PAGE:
These days, everyone is looking to save money where they can. From budgeting to cutting expenses to homemade gifts, there are lots of ways to pinch your pennies. Have you looked at your food budget yet? Read on for some ideas to stretch your food budget in easy and manageable ways.
One trick my mom taught me was to look at all the grocery ads each week and write down what I want to buy when it’s on sale. This is useful if you know you want to stock up on something. I always look for deals on frozen or canned vegetables or meat I can freeze.
You’ve probably heard “Don’t shop when you’re hungry.” When you’re hungry everything in the store looks good you end up with a grocery cart full of extra stuff. Make a list before you head to the grocery store and stick to it. This saves time and money.
One of my favorite tricks is to get items I can use in lots of ways. Some of my personal favorites are bags of dried beans, rice, noodles and eggs. You can make a lot of really delicious things with all of these as base ingredients. It’s great to stock up on items that have a longer shelf life. Cook some basic ingredients that you can stretch through a whole week in lots of different ways. Cooked shredded chicken is my household favorite. One day it can be used for chicken tacos. Another day it can be used to make barbecue chicken sandwiches. On another night, add some frozen veggies and cooked noodles into broth for a tasty soup. Beans are another staple. Make a large batch of cooked beans in a slow cooker and use them for sides, main dishes and multiple meals. They freeze well too.
Reduce, Reuse and Recycle
I asked a bunch of coworkers about their favorite ways to stretch their food budget. Here are their top tips:
- Reuse leftovers to make something else.
- Cut down how much meat you use or stop buying meat on a regular basis.
- Use meat as a flavor enhancer, not the main taste.
- Substitute things like quinoa, lentils or beans in place of meat.
- Buy a whole roast chicken and cut it down. Save the bones and such to make homemade stock.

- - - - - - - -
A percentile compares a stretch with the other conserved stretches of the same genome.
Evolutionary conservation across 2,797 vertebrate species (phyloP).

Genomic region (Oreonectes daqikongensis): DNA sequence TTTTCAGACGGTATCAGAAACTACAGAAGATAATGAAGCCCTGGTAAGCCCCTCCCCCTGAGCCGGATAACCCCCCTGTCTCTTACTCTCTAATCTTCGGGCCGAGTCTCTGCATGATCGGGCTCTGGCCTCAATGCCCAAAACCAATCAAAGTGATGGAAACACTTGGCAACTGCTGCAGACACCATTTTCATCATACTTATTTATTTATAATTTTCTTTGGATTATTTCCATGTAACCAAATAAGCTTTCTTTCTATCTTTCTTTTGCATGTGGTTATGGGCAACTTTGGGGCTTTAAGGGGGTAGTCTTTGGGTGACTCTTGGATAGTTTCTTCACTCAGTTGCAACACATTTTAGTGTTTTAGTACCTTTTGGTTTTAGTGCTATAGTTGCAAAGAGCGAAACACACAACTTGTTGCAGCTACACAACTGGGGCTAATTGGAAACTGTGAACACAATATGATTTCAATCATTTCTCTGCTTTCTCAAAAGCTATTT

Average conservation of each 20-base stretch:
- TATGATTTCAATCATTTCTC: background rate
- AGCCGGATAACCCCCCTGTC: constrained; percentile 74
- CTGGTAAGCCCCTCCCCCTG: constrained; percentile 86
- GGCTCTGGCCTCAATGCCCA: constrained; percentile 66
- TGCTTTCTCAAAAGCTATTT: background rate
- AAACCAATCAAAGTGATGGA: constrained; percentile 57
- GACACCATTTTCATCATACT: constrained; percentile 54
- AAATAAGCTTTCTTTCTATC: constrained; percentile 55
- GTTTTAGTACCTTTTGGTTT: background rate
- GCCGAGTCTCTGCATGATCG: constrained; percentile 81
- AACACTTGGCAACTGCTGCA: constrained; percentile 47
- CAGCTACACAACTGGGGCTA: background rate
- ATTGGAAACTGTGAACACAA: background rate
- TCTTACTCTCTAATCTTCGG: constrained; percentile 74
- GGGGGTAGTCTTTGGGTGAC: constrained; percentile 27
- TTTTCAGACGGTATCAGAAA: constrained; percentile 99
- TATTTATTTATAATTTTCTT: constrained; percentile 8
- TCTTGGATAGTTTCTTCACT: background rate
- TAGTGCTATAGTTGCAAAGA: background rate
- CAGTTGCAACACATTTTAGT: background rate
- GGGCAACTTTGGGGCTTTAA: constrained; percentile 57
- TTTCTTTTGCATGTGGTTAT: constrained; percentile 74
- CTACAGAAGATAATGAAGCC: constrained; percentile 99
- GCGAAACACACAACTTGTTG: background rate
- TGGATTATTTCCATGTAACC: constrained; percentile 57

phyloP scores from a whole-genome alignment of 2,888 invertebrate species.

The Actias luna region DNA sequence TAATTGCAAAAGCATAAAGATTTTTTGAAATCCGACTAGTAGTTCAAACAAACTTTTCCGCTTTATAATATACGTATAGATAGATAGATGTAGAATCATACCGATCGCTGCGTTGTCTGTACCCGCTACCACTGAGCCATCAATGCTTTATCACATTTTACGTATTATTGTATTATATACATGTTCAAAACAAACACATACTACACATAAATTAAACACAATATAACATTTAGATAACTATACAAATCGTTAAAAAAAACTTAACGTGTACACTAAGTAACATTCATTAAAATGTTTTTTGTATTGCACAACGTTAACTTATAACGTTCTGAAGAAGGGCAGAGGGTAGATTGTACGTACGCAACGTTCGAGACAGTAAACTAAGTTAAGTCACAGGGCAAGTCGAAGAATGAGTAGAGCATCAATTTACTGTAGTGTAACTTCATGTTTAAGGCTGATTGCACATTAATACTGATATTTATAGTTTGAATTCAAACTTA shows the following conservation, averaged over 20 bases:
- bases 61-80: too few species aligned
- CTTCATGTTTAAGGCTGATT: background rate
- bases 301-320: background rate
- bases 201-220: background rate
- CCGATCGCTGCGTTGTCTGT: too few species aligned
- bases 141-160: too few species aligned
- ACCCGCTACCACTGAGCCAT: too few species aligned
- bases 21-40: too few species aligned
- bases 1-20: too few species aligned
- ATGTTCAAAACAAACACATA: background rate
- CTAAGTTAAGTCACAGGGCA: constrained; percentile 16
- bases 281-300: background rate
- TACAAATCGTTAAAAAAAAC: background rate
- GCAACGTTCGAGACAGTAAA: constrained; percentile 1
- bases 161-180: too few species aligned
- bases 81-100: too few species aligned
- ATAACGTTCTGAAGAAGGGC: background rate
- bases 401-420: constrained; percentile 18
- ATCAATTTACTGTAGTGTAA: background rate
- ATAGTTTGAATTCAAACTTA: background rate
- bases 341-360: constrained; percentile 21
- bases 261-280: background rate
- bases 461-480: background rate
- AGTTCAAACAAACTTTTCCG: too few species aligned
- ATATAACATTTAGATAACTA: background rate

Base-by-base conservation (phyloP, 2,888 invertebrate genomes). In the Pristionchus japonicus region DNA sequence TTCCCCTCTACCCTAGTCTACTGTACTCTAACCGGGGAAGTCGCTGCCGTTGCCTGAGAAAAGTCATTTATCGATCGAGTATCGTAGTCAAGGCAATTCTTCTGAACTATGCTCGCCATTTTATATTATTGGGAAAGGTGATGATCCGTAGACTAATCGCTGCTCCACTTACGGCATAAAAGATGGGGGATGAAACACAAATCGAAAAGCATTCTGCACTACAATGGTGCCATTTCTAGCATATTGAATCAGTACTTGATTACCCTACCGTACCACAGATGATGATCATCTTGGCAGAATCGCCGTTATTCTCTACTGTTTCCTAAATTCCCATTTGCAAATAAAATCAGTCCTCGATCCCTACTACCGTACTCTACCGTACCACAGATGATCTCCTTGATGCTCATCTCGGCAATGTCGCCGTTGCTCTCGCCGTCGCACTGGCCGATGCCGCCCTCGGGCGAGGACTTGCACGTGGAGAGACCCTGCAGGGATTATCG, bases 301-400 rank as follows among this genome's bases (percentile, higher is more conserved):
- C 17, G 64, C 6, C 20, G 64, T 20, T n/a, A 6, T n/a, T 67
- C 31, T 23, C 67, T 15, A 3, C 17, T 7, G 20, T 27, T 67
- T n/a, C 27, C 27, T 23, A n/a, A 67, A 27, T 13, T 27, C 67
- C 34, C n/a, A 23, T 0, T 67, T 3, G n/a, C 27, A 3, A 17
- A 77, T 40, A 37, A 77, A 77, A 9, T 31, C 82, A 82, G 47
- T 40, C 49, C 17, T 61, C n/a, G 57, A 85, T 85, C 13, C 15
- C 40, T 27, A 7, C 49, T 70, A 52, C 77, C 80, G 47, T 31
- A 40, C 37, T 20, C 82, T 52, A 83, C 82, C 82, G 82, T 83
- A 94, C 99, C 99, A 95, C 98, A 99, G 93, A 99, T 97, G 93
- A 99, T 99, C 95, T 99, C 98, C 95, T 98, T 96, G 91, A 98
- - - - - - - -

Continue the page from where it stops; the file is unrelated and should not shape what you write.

- If you buy fresh vegetables, make sure to save the parts you cut off to also add to stock or as flavor enhancers while you cook.
I have friends who joke that growing up, they couldn’t ever find the butter container in their grandparent’s refrigerator since there were multiple plastic tubs! That’s one way I’ve seen folks cut down on buying reusable plastic containers is by washing and cleaning out meat, butter and other food-safe plastic containers to use as food storage in their home. Others have invested money is reusable and environmentally friendly products like steel or glass straws, silicone bags, and stainless steel drinking cups.
So many things taste better when they’re made from scratch. Homemade soup, bread and baked goods all have a little something extra. Of course, not many of us have the time to make it all from scratch, so compromise.
I like buying boxes of cake mix when they’re on sale. This means on a weekend where my kid is craving something sweet, we can spend time in the kitchen together. If I make a batch or two of canned dough, I try to freeze some to have on hand for later. Homemade yogurt in a pressure cooker is fun to make and you get a lot! We make homemade popsicles in the summer. A colleague of mine always has ingredients in her freezer to make soup from scratch. By thinking ahead and keeping ingredients on hand or pre-made, you can save a lot.